Author Topic: Animal Husbandry  (Read 2640 times)

ilinda

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Re: Animal Husbandry
« Reply #30 on: July 10, 2017, 03:19:58 PM »
I'm fairly ignorant about the "coarseness" level of whetstones, as I only have one--it seems somewhat fine, although I haven't seen a "medium" or "coarse" stone.  I need to check into this matter.
I got a bunch of wetstones from China [Ebay] for a few bucks, several different levels of coarseness. I think such things might prove very useful when international trade dissolves...
And if those are lost or stolen, maybe people can find sandstone that can be fashioned into a sharpening stone.  Worth a try on an oudated blade to be used for practice.

Socrates

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Re: Animal Husbandry
« Reply #31 on: July 10, 2017, 08:03:35 PM »
people can find sandstone that can be fashioned into a sharpening stone.  Worth a try on an oudated blade to be used for practice.
Any stone be used for sharpening a knife with, including concrete. Professional wetstones today, however, are of very specific grades. Once you lose those, it'll probably be some centuries or millennia before such quality can be achieved again.
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ilinda

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Re: Animal Husbandry
« Reply #32 on: July 11, 2017, 03:45:12 PM »
people can find sandstone that can be fashioned into a sharpening stone.  Worth a try on an oudated blade to be used for practice.
Any stone be used for sharpening a knife with, including concrete. Professional wetstones today, however, are of very specific grades. Once you lose those, it'll probably be some centuries or millennia before such quality can be achieved again.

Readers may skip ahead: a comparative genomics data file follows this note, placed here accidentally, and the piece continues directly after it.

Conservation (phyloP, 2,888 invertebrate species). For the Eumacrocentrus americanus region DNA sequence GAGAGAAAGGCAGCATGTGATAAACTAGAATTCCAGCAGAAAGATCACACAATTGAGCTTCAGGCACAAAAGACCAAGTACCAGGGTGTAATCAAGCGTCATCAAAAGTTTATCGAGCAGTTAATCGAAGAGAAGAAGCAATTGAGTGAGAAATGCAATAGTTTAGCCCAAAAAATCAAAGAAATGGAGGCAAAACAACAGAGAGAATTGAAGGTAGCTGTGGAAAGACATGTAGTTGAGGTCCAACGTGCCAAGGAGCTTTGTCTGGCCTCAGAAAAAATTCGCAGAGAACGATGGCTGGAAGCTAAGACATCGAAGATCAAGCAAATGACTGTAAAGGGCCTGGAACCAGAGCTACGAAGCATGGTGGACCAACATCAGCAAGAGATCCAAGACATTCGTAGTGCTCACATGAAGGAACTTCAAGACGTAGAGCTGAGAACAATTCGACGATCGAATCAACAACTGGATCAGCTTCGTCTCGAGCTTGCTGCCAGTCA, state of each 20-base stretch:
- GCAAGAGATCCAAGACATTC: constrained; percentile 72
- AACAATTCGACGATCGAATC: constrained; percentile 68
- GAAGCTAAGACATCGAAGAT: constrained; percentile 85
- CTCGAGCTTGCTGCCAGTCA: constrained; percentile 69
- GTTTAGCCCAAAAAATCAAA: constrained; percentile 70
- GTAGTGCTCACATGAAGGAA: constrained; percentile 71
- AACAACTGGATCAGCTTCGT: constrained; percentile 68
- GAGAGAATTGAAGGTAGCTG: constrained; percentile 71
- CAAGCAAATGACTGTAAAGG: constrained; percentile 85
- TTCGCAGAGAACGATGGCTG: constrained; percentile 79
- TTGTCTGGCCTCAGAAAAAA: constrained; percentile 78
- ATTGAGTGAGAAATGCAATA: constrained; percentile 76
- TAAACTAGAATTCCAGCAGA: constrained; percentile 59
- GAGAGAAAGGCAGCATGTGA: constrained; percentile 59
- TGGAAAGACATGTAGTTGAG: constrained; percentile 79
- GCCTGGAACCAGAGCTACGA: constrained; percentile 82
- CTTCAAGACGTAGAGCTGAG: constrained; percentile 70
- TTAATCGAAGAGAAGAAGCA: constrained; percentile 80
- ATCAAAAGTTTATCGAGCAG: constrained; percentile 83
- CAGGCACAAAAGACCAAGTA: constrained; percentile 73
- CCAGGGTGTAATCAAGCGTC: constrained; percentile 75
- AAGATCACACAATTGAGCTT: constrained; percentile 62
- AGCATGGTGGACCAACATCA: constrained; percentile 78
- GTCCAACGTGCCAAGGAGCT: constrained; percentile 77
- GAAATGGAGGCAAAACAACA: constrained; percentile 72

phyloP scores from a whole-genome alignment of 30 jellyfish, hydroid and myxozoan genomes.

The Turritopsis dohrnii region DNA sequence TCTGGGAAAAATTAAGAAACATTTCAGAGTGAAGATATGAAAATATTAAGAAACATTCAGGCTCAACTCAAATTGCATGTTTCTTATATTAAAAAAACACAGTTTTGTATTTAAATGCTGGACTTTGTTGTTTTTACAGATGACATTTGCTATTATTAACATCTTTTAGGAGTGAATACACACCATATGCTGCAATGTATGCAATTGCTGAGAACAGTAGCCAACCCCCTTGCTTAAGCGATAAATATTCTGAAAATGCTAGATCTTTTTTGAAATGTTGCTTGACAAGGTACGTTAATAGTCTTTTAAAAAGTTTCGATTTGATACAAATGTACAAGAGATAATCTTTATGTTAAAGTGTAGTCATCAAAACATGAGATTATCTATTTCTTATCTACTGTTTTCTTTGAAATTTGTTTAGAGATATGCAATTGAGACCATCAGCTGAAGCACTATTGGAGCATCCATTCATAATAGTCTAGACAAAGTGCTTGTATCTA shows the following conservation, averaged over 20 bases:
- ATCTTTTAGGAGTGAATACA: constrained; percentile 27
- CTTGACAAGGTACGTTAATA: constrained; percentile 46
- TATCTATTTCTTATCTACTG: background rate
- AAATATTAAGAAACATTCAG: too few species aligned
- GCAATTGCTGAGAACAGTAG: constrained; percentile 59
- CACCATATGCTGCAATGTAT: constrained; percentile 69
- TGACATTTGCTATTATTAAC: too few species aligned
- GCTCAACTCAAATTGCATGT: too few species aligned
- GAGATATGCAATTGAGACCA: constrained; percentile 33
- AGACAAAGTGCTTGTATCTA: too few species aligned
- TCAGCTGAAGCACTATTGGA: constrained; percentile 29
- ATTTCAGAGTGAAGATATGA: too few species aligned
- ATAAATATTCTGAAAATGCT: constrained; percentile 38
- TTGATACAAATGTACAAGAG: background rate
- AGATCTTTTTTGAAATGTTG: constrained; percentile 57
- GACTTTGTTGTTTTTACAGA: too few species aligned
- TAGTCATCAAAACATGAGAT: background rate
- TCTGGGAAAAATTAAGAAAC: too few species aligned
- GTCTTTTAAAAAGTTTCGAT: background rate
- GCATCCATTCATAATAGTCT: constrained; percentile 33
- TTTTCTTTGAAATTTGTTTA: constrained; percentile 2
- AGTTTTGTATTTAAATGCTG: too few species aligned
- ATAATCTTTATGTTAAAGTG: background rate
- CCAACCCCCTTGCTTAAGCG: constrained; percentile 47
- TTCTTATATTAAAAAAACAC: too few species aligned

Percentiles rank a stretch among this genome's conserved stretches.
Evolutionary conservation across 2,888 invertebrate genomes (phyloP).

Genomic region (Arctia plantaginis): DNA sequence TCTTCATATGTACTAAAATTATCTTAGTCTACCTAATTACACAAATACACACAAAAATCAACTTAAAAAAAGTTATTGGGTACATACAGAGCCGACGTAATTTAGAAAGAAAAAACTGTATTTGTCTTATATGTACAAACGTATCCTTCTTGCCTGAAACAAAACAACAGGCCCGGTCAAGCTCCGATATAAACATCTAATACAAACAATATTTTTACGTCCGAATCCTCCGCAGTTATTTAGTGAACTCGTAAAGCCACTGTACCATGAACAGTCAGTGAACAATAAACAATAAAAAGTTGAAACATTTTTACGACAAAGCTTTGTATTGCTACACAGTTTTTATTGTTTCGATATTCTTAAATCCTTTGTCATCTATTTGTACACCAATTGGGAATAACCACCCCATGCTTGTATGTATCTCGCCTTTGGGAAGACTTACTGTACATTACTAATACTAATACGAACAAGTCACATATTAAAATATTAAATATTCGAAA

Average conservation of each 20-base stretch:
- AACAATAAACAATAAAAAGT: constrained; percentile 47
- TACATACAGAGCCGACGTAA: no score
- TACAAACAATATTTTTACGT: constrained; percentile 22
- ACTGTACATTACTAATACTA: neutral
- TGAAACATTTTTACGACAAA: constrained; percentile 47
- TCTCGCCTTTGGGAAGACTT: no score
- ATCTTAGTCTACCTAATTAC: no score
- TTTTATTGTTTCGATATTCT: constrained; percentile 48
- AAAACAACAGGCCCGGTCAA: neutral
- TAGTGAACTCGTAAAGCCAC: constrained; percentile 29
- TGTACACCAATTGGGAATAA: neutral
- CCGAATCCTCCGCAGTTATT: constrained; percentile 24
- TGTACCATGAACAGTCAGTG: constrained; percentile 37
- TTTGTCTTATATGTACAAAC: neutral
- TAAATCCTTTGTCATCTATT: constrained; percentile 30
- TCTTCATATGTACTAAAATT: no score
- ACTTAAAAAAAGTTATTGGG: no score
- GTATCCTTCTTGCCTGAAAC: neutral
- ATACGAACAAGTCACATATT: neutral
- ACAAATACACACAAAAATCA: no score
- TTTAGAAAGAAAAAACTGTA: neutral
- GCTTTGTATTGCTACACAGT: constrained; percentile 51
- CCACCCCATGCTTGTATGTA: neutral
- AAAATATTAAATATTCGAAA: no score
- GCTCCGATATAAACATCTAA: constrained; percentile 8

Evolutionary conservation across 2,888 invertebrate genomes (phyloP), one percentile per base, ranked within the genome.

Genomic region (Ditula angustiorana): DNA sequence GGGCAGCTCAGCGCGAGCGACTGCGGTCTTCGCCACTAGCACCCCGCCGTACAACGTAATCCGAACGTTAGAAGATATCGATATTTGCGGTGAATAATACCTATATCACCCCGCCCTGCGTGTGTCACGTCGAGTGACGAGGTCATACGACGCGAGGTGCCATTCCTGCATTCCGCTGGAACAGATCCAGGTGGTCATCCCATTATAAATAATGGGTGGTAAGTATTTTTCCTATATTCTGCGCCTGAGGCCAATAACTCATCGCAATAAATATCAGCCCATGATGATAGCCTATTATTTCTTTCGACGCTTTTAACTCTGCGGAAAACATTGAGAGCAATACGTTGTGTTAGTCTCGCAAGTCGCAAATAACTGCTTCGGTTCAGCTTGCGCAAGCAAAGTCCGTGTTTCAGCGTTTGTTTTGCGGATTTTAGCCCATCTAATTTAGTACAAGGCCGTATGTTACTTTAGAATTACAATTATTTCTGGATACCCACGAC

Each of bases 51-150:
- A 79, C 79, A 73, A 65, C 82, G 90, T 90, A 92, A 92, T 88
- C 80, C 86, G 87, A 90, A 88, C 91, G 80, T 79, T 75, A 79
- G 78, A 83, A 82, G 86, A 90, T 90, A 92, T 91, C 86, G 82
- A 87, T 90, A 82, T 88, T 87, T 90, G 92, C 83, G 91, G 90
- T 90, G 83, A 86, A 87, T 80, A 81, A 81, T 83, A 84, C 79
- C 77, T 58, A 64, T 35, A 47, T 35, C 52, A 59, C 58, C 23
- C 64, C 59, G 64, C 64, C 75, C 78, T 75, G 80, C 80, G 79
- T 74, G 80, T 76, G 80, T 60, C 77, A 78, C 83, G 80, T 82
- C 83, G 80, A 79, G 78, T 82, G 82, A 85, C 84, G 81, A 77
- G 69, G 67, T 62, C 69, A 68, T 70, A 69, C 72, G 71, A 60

But sandstone is rather easy to work with, so that would be my first choice.  Before the IR, many who sharpened tools used native stone(s) rather than manufactured, mass-produced ones.  Where there's a will, there's a way.

ilinda

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Re: Animal Husbandry
« Reply #33 on: August 27, 2017, 05:29:30 PM »
Not sure if this is exactly animal husbandry, but by stretching the definition a bit, it is.

We always welcome garden spiders in our garden as they are beneficial to us all, well, except to their prey.  So far, I can only find two different garden spiders in our main garden this year, and they are only a few feet apart.  The larger of the two had been wrapping up a Japanese Beetle this morning, so hurray for Ms. Garden Spider.

 Because Japanese Beetles are so destructive to just about all vegetation, they're not welcome in the garden, so I send the message out to the Universe to all birds and others who eat Japanese Beetles to "come one, come all".  I like to think of pampering, and caring for garden spiders as Spider Husbandry.
Here is the beautiful one.

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Re: Animal Husbandry
« Reply #34 on: August 27, 2017, 06:02:42 PM »
What a great late summer theme Ilinda!  She is a beauty.  Normally I hate all spiders except Grandaddy Longlegs.  In the woods we have some real oddballs.  Will try and snap some photos.  I do hope not to see any trapdoor spiders this year, but they have always signaled colder weather is on the way. :)